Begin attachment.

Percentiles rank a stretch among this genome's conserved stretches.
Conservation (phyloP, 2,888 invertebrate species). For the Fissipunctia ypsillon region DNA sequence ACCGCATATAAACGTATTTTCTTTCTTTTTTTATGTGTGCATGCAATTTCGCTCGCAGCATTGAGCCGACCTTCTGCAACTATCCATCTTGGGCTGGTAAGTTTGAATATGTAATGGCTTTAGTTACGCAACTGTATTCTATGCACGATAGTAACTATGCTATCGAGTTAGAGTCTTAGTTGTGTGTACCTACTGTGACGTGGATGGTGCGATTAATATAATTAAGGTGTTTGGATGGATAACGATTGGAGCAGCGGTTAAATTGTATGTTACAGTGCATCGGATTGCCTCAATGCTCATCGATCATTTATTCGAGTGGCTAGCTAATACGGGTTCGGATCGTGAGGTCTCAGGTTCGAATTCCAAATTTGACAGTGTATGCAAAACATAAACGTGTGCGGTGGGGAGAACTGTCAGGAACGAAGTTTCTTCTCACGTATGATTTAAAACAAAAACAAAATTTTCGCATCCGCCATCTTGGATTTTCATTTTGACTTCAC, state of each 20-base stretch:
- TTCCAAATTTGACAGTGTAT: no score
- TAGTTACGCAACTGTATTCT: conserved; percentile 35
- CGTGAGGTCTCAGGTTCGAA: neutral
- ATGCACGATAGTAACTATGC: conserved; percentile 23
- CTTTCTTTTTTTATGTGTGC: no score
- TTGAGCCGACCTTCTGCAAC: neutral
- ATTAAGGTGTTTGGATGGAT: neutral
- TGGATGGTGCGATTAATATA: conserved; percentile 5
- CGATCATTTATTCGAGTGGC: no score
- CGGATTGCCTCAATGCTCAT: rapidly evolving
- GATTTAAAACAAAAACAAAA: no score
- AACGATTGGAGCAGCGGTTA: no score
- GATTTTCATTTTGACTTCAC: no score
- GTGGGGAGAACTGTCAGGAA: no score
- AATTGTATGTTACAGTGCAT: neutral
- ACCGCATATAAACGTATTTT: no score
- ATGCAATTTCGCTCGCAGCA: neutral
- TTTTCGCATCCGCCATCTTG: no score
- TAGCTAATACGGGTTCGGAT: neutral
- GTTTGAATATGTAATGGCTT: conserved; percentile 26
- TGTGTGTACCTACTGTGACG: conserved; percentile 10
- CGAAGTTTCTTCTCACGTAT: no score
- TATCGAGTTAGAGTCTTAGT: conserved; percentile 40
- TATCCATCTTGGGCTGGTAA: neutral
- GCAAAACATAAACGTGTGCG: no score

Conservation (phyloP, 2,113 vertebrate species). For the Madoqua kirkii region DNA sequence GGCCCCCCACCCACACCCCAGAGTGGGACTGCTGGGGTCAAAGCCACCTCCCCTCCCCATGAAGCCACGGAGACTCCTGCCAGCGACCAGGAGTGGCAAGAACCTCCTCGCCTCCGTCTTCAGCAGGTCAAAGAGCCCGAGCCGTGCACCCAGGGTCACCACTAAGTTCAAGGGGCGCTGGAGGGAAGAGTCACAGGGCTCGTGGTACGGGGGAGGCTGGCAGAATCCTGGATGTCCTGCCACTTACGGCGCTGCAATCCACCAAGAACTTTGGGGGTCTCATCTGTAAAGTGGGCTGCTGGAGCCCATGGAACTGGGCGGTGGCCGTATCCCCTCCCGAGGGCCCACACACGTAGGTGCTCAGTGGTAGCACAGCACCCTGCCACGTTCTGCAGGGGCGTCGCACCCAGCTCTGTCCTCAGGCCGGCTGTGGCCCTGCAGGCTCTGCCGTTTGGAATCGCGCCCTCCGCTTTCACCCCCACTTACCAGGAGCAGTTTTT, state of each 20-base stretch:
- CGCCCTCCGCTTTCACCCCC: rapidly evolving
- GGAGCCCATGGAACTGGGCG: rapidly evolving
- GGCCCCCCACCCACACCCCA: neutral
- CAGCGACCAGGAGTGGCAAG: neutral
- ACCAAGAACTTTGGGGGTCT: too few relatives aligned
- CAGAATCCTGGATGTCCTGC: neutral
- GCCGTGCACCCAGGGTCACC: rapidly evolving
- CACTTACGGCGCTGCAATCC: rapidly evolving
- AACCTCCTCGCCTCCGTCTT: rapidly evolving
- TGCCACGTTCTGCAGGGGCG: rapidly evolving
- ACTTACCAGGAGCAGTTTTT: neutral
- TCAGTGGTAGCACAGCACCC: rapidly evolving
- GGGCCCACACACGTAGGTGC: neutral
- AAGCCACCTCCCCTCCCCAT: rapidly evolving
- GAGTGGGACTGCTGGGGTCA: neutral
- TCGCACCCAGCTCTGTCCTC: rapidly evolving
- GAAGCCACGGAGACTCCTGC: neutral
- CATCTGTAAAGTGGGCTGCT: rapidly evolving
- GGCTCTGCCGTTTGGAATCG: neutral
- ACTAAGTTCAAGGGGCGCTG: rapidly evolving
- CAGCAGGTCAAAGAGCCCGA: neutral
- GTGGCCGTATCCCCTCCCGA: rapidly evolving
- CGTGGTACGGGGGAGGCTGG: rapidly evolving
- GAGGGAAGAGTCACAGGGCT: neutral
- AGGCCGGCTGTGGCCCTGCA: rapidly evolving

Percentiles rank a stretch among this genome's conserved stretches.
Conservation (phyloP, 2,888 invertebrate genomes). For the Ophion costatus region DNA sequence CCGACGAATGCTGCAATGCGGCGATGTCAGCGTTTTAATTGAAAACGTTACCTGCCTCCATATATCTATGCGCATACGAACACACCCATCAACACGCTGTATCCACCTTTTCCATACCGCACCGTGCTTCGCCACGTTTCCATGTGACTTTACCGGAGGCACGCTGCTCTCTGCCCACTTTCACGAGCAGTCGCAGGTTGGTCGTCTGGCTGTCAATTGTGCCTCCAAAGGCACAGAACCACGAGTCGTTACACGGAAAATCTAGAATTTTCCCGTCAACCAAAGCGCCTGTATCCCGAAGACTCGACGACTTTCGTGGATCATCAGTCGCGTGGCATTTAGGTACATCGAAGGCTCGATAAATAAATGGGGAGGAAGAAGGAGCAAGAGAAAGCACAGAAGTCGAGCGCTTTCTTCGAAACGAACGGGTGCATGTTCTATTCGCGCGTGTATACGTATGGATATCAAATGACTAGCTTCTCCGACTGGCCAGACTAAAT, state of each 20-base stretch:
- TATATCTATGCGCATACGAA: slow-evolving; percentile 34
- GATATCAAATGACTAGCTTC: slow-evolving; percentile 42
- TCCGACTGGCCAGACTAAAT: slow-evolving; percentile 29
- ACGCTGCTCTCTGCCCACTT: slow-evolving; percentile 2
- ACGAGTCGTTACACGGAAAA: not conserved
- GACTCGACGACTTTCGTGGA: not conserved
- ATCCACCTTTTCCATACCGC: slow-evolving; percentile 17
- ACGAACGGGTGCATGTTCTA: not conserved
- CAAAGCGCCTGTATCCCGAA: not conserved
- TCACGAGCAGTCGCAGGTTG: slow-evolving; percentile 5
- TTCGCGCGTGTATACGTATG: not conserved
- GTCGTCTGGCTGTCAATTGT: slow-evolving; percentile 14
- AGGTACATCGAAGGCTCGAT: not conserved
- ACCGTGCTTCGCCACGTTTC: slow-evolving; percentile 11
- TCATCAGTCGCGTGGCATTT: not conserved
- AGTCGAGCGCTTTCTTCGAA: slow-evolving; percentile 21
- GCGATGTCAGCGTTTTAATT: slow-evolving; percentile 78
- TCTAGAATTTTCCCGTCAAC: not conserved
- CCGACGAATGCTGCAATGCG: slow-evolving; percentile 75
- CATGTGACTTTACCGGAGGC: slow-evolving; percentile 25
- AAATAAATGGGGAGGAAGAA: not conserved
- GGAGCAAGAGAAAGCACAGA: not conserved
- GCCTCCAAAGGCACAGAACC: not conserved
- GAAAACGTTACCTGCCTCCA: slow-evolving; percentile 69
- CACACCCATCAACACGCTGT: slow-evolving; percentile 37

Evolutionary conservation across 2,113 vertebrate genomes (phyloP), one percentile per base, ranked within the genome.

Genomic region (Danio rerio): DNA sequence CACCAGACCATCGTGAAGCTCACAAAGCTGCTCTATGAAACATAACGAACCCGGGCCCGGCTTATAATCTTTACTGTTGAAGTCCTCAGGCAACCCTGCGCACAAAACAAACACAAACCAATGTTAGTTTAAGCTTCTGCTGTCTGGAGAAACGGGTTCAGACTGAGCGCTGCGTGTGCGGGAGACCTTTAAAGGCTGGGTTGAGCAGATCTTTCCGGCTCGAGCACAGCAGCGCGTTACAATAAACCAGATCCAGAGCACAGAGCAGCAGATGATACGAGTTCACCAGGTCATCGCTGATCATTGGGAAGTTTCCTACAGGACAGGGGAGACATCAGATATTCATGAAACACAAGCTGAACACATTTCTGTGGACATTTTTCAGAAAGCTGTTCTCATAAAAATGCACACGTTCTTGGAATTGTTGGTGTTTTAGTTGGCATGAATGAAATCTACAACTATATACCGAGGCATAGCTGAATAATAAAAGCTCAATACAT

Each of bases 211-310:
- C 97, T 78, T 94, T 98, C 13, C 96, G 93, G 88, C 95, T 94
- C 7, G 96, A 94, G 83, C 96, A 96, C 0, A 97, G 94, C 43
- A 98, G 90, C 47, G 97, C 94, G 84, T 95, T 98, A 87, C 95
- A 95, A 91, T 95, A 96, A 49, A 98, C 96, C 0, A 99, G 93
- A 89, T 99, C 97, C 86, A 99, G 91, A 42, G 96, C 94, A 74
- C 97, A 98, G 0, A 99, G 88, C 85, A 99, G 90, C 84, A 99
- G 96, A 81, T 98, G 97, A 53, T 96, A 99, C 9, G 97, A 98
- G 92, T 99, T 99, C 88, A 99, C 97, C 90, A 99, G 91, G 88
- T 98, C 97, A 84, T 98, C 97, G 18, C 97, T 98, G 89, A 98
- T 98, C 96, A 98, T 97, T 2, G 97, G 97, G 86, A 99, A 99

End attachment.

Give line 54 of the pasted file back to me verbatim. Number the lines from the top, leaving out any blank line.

Percentiles rank a stretch among this genome's conserved stretches.